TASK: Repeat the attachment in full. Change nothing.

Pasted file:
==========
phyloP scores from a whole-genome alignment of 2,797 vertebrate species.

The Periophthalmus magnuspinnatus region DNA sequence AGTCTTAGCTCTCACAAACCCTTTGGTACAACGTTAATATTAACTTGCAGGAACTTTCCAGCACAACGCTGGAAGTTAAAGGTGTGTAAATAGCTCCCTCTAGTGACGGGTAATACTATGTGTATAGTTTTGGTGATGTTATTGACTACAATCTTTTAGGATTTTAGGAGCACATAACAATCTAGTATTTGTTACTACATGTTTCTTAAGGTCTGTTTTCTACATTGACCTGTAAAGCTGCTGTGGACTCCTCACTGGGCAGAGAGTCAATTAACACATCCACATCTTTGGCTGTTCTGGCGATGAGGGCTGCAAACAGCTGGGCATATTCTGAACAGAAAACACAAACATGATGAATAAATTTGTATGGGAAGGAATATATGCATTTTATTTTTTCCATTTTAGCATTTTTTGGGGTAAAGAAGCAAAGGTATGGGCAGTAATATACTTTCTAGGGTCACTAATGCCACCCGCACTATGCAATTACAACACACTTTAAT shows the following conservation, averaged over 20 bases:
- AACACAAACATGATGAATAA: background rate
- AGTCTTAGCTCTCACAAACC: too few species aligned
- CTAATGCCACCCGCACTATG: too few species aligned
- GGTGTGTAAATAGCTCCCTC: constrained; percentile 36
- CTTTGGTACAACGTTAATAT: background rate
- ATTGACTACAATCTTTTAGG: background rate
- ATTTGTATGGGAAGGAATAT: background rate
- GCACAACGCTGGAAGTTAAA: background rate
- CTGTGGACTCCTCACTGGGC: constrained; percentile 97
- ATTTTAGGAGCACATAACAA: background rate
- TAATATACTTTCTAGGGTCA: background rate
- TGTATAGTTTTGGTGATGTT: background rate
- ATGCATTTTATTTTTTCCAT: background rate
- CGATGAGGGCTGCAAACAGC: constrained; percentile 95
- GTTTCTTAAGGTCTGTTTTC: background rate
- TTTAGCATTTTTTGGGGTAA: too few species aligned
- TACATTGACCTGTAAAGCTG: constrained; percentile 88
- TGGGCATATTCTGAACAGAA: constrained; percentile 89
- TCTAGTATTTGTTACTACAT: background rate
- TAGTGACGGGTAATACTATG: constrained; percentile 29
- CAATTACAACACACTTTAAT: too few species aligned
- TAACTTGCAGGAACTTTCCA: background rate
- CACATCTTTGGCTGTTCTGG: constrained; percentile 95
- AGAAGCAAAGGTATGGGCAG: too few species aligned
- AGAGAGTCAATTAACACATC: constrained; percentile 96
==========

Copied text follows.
phyloP scores from a whole-genome alignment of 2,797 vertebrate species.

The Periophthalmus magnuspinnatus region DNA sequence AGTCTTAGCTCTCACAAACCCTTTGGTACAACGTTAATATTAACTTGCAGGAACTTTCCAGCACAACGCTGGAAGTTAAAGGTGTGTAAATAGCTCCCTCTAGTGACGGGTAATACTATGTGTATAGTTTTGGTGATGTTATTGACTACAATCTTTTAGGATTTTAGGAGCACATAACAATCTAGTATTTGTTACTACATGTTTCTTAAGGTCTGTTTTCTACATTGACCTGTAAAGCTGCTGTGGACTCCTCACTGGGCAGAGAGTCAATTAACACATCCACATCTTTGGCTGTTCTGGCGATGAGGGCTGCAAACAGCTGGGCATATTCTGAACAGAAAACACAAACATGATGAATAAATTTGTATGGGAAGGAATATATGCATTTTATTTTTTCCATTTTAGCATTTTTTGGGGTAAAGAAGCAAAGGTATGGGCAGTAATATACTTTCTAGGGTCACTAATGCCACCCGCACTATGCAATTACAACACACTTTAAT shows the following conservation, averaged over 20 bases:
- AACACAAACATGATGAATAA: background rate
- AGTCTTAGCTCTCACAAACC: too few species aligned
- CTAATGCCACCCGCACTATG: too few species aligned
- GGTGTGTAAATAGCTCCCTC: constrained; percentile 36
- CTTTGGTACAACGTTAATAT: background rate
- ATTGACTACAATCTTTTAGG: background rate
- ATTTGTATGGGAAGGAATAT: background rate
- GCACAACGCTGGAAGTTAAA: background rate
- CTGTGGACTCCTCACTGGGC: constrained; percentile 97
- ATTTTAGGAGCACATAACAA: background rate
- TAATATACTTTCTAGGGTCA: background rate
- TGTATAGTTTTGGTGATGTT: background rate
- ATGCATTTTATTTTTTCCAT: background rate
- CGATGAGGGCTGCAAACAGC: constrained; percentile 95
- GTTTCTTAAGGTCTGTTTTC: background rate
- TTTAGCATTTTTTGGGGTAA: too few species aligned
- TACATTGACCTGTAAAGCTG: constrained; percentile 88
- TGGGCATATTCTGAACAGAA: constrained; percentile 89
- TCTAGTATTTGTTACTACAT: background rate
- TAGTGACGGGTAATACTATG: constrained; percentile 29
- CAATTACAACACACTTTAAT: too few species aligned
- TAACTTGCAGGAACTTTCCA: background rate
- CACATCTTTGGCTGTTCTGG: constrained; percentile 95
- AGAAGCAAAGGTATGGGCAG: too few species aligned
- AGAGAGTCAATTAACACATC: constrained; percentile 96